Editorial: Craig’s marijuana ordinance should incentivize small businesses, not big ones | CraigDailyPress.com

Editorial: Craig’s marijuana ordinance should incentivize small businesses, not big ones

Craig Press Staff
Craig City Manager Peter Brixius shows councilors how setback distances for marijuana business near homes, schools, and parks will be different in certain zoning districts.
Clay Thorp/Staff

For 10 years, Shaun Hadley of the Craig Apothecary weathered the state and local politics of medicinal marijuana — medicating those in need and getting at least a small piece of Colorado’s billion-dollar marijuana industry.

But that decade wasn’t easy for Hadley and the apothecary. Hadley lost a home in Craig to foreclosure. He fought for recreational legalization of marijuana in Craig long before those words had ever been strung together in a sentence. There are councilors still on Craig City Council who slapped a moratorium on marijuana businesses of any kind in response to Hadley’s opening the apothecary — a bad move for the long-term economic future of this community and a slap in the face to a new and exciting industry that should be a booming in Craig and Moffat County by now.

But through it all, Hadley kept the Craig Apothecary’s doors open.

And now there’s a new council tired of watching small, isolated communities in Colorado prosper from pot while Craig can’t seem to keep tenants in its prime commercial business spaces. Councilors opened commercial business zones to marijuana business and added a moderate sales tax cap of 4% if voters allow recreational sales of marijuana in Craig. That 4% is less than half what some Colorado cities have reaped from tourists and visitors on recreational sales, but all those extra tax dollars in Craig will be given directly to the Museum of Northwest Colorado and the Craig library for five years.

Former Apothecary employee-turned Craig Councilman Paul James has been advising council on the best ways create a business-friendly atmosphere for marijuana operators who might come to Craig if voters approve a ballot question this November.

But in an attempt to remove seemingly any and all regulations on Craig’s budding marijuana industry other than those imposed by the state, James and others on council are leaving Craig’s small marijuana business operators high and dry against the state’s hungry pot behemoths.

Small businesses are the backbone of this great nation. When big box retail stores came to Craig, many of our small mom and pop shops disappeared. That’s already starting to happen with the entrance of a major marijuana company in one of Craig’s prime commercial buildings near downtown. If Craig City Council doesn’t add some protections for small businesses like Shaun Hadley’s, there won’t be any Davids operating alongside Goliaths.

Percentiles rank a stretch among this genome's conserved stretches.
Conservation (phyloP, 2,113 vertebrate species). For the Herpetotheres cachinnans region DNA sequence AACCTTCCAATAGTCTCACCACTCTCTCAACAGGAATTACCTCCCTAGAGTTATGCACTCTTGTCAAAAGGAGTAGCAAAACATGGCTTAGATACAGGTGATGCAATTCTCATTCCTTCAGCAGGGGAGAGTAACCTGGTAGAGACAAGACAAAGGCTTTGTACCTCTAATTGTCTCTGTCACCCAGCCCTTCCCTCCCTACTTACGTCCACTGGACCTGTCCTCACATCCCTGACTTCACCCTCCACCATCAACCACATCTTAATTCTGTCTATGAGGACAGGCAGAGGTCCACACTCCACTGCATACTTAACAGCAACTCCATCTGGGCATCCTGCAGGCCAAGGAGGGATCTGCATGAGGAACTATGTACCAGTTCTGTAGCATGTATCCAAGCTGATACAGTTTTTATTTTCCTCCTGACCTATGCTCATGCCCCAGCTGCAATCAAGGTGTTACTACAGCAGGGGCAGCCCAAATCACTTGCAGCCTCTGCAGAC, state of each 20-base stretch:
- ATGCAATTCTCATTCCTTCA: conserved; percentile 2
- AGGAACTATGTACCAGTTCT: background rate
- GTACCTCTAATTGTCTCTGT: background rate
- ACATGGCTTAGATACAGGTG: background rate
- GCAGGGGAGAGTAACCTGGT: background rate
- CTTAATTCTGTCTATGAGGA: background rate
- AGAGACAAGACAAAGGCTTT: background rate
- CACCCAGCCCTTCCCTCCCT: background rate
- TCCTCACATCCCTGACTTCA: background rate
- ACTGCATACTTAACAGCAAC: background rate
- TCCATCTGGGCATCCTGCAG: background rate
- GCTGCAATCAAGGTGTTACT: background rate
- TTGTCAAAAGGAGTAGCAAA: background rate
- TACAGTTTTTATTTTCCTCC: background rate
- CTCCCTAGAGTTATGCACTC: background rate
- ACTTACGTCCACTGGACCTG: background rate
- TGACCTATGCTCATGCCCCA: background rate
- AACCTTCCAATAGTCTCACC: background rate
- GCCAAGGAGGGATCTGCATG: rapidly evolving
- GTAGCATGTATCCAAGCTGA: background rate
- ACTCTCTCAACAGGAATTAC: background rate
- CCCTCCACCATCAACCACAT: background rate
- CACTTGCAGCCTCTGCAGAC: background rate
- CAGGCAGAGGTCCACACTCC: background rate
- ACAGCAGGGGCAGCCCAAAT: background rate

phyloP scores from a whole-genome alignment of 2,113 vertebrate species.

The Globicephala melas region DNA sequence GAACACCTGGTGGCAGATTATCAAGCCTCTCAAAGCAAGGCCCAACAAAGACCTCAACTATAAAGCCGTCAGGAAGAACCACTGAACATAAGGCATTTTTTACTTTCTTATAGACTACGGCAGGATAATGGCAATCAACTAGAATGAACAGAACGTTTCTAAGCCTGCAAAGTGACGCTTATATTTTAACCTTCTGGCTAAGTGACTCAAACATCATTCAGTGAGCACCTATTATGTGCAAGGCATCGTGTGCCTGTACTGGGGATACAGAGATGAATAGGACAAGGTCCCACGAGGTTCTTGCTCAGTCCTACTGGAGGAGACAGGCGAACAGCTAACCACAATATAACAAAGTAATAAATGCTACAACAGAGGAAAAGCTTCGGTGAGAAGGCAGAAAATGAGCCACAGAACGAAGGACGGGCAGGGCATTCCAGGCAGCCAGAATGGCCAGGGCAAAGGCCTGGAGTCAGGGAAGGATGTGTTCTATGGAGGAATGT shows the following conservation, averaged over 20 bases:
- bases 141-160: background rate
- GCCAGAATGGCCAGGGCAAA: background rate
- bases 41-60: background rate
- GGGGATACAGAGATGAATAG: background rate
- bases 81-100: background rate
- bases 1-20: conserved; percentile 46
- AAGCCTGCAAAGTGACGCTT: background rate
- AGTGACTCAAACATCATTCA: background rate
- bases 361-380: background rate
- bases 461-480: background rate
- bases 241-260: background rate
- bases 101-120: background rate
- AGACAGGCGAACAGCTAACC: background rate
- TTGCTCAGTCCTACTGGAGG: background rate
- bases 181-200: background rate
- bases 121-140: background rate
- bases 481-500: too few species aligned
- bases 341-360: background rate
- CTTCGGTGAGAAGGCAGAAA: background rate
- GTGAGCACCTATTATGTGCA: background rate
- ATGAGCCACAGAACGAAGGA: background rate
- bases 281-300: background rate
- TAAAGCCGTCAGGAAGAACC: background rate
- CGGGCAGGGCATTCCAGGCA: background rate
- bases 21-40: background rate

Some Colorado cities offer at least one way to incentivize lots of smaller operations as opposed to a handful of bigger, corporate conglomerates.

First, Craig City Council could require a certain percentage of marijuana products sold in Craig be locally-sourced. This would incentivize prospective local farmers and agriculturists in Craig to learn something new and provide other area small businesses with products of all sorts — not just recreational flower for tourists to smoke, but tonics, salves, tinctures, clothing, lubricating oils, and so much more.

If we allow Craig’s marijuana businesses to buy their product from anyone anywhere in the state, we can expect to have fewer local small businesses capable of providing goods and services that will soften the blow on our area’s shrinking, energy-heavy tax base.

Second, Craig City Council could consider waiving or discounting fees and local taxes for small marijuana businesses headquartered inside Craig’s city limits — especially those with taxable incomes close to the federal poverty level. This change would almost certainly help small marijuana startups in their first few years become successful brick and mortar businesses and would hopefully create some consistency for commercial property owners in the area whose tenants don’t seem to stay very long.

Third, Craig City Council should change their marijuana ordinance’s enforcement language to allow for a three-strike rule over a two-year period. As it currently stands, any single identification infraction whereby a marijuana dispensary sells to an underage person as part of a law enforcement sting operation or just a misreading of someone’s identification, could quickly end in a revocation by council of that dispensary’s license to sell marijuana. A three-strike rule over a two-year period would still allow council to revoke a marijuana dispensary’s license — protecting our kids from the dangers of marijuana and our burgeoning marijuana industry from the dangers of an overzealous future city council.

Lastly, and perhaps most importantly, council should put its marijuana ordinance online in an easily-accessible place on the city’s website. Such a posting might include language that translates the legal jargon, the legal speak of the city’s new ordinance.

Posting and translating the ordinance in a way folks can understand will go a long way toward building consensus among Craig residents at future public hearings and voting booths — an important act of transparency that will hopefully ensure the ordinance’s passage this November.